Recordkeeping: How Long Should Documents be Kept?
According to the IRS, you must keep records such as receipts, canceled checks, and other documents (W-2s, 1099s, invoices, etc.) that support either an item of income, a deduction, or a credit appearing on a tax return for as long as those records may become material in the administration of any provision of the Internal Revenue Code. In short, you are required to keep all records that support anything reflected on your tax return for at least 3 years. Taxpayers should also remember to keep copies of their previously filed tax returns, including any amended returns, to assist in preparing future returns.
Special situations requiring documents to be retained longer:
7 years - Keep records for 7 years if you file either a claim for a loss from worthless securities or a bad debt deduction.
6 years - Keep records for 6 years if you did not report income that you should have reported, and the amount of unreported income is greater than 25% of the gross income shown on your tax return.
4 years - Keep employment tax records for at least 4 years after the date that the tax becomes due or is paid, whichever is later.
Note, if you do not file a return or choose to file a fraudulent return, then the IRS has an infinite amount of time to assess taxes, penalties and interest against you. Under these circumstances, you are required to keep documents indefinitely.
You should also ask yourself the following questions before deciding whether to throw a document away or keep it.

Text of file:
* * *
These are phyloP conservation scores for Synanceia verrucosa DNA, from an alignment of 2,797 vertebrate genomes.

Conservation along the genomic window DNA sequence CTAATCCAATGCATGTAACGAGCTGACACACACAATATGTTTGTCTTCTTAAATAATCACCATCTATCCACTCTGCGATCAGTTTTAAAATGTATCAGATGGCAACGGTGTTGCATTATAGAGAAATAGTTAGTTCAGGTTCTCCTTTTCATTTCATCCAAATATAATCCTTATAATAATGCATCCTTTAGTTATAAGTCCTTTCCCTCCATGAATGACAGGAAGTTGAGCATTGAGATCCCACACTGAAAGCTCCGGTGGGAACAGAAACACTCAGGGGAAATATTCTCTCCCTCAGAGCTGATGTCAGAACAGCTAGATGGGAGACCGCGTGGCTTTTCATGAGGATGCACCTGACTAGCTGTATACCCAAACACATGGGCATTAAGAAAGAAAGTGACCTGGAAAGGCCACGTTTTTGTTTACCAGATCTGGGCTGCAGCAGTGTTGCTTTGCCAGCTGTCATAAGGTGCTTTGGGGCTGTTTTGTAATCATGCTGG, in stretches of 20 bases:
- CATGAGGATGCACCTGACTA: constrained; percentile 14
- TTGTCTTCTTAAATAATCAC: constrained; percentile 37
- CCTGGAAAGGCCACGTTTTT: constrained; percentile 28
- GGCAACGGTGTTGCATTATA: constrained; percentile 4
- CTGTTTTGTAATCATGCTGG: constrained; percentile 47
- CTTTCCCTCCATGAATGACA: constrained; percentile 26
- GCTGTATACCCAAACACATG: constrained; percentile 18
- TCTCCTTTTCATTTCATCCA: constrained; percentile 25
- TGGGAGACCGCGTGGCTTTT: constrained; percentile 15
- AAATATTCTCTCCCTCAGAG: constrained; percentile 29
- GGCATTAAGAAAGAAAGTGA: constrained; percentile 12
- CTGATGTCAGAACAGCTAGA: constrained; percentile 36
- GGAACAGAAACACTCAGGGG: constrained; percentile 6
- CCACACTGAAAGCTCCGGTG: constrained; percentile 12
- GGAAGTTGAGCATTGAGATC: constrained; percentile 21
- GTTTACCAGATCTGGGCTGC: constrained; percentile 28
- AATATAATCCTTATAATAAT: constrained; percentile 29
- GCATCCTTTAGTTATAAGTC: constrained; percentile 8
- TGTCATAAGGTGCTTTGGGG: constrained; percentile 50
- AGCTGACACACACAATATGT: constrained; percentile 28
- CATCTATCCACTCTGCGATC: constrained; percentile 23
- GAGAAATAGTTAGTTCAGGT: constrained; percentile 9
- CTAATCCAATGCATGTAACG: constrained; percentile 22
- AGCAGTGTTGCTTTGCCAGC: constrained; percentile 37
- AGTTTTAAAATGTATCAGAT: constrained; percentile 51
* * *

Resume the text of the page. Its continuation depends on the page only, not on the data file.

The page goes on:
Are the records connected to property?
Generally, keep records relating to property until the period of limitations expires for the year in which you dispose of the property. You must keep these records to determine any deduction for depreciation, amortization, or depletion, and to calculate the gain or loss when you sell or otherwise dispose of the property.
If you received property in a nontaxable exchange, your basis in that property is the same as the basis of the property you gave up (increased by any money you paid). You must keep the records on the old property, as well as on the new property, until the period of limitations expires for the year in which you dispose of the new property.
What if my records are no longer needed for tax purposes?
When your records are no longer needed for tax purposes, do not discard them until you first check to see if you are required to keep the records longer for other purposes. For example, your insurance company or creditors may require you to keep documents longer than the IRS does.
For more information, see the IRS's How long should I keep records? page.
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